Thrings’ recent seminar aimed to equip landowners and farmers with the knowledge to navigate the latest Biodiversity Net Gain regulations.

The event, held at Thrings' Romsey offices on March 6, saw more than 40 attendees from agriculture, development and real estate sectors.

Biodiversity Net Gain is a way for developers to offset the impact of their schemes by boosting the environment elsewhere.

Christopher Sparrow, managing director for the National Capital Advisory and board member for the Environmental Farmers Group (ERG), was among three guest speakers sharing their insights.

Sparrow introduced ERG's efforts to support members in marketing development, implementing environmental initiatives such as Biodiversity Net Gain (BNG) and Nutrient Neutrality. He also highlighted the benefits of consolidating these initiatives to attract environmental investment.

Nicola French from the Holbury Consultancy Service brought an ecological angle to BNG. She discussed the Statutory Biodiversity Metric, which necessitates developers to offset impacts of their projects in terms of BNG units. She revealed how establishing habitat banks can provide commercial opportunities for landowners.

Hampshire Chronicle: Thrings gave landowners and farmers an insight into what the latest Biodiversity Net Gain regulations mean Thrings gave landowners and farmers an insight into what the latest Biodiversity Net Gain regulations mean (Image: Supplied)

As the last speaker, Peter Harker, from Saffery, covered taxation and accounting for BNG. He highlighted the breaking news of the government's response being published on taxing environmental land management and ecosystem service markets.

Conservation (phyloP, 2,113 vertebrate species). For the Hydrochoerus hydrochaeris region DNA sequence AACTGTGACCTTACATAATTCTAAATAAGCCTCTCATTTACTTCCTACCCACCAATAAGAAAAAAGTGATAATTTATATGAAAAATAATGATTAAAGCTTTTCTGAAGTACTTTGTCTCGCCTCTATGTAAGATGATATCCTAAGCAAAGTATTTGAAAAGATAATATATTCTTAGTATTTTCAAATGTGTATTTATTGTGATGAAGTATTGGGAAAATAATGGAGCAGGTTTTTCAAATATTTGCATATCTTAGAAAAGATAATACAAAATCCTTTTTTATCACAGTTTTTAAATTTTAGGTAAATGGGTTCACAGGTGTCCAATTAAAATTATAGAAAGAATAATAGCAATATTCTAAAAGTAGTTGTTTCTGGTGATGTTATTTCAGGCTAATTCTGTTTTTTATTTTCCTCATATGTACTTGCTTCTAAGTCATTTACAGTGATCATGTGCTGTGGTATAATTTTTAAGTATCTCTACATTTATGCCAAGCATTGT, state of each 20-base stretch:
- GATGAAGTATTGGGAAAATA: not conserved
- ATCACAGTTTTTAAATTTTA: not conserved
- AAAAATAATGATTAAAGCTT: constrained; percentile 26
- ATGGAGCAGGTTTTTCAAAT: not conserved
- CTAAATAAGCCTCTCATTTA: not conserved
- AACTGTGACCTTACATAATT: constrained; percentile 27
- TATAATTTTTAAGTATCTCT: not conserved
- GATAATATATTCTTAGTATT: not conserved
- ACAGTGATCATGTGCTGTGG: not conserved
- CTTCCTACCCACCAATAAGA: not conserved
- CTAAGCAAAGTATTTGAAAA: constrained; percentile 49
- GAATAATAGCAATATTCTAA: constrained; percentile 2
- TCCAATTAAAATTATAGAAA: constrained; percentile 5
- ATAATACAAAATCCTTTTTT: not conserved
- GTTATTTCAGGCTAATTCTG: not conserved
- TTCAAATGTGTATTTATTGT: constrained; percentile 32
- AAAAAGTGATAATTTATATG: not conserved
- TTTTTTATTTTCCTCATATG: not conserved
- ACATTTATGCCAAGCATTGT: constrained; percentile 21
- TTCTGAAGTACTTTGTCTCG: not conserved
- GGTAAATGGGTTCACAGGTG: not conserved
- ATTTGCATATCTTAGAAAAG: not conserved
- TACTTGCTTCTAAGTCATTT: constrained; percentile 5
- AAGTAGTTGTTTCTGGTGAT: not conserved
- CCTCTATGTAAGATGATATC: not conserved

Thrings lawyers Harvey Davies and Jonathan Thompson also shared insights. Mr Davies, who is also an active farmer, emphasized the practical considerations landowners should take into account when committing to a BNG scheme on their land. Thompson took an in-depth look into the legal aspects of BNG, particularly Conservation Covenants - their importance, enforcement, and varied stakeholders involved. He gave key advice on what to consider in taking a long-term perspective on BNG.

The seminar addressed the interplay of various aspects - commercial, legal, financial, and ecological - in understanding and adapting to Biodiversity Net Gain regulations.

Mark Charter, partner in the Thrings Agriculture team and chair of the seminar, said: "Biodiversity Net Gain is fast becoming one of the biggest opportunities for farmers and landowners to make use of their estates in a way that helps generate a consistent income.

"With BNG regulations now in force, we are seeing a lot more interest from clients across the country in terms of seeking advice on how it can benefit them, and it was great to be able to host this event and share the latest information and advice."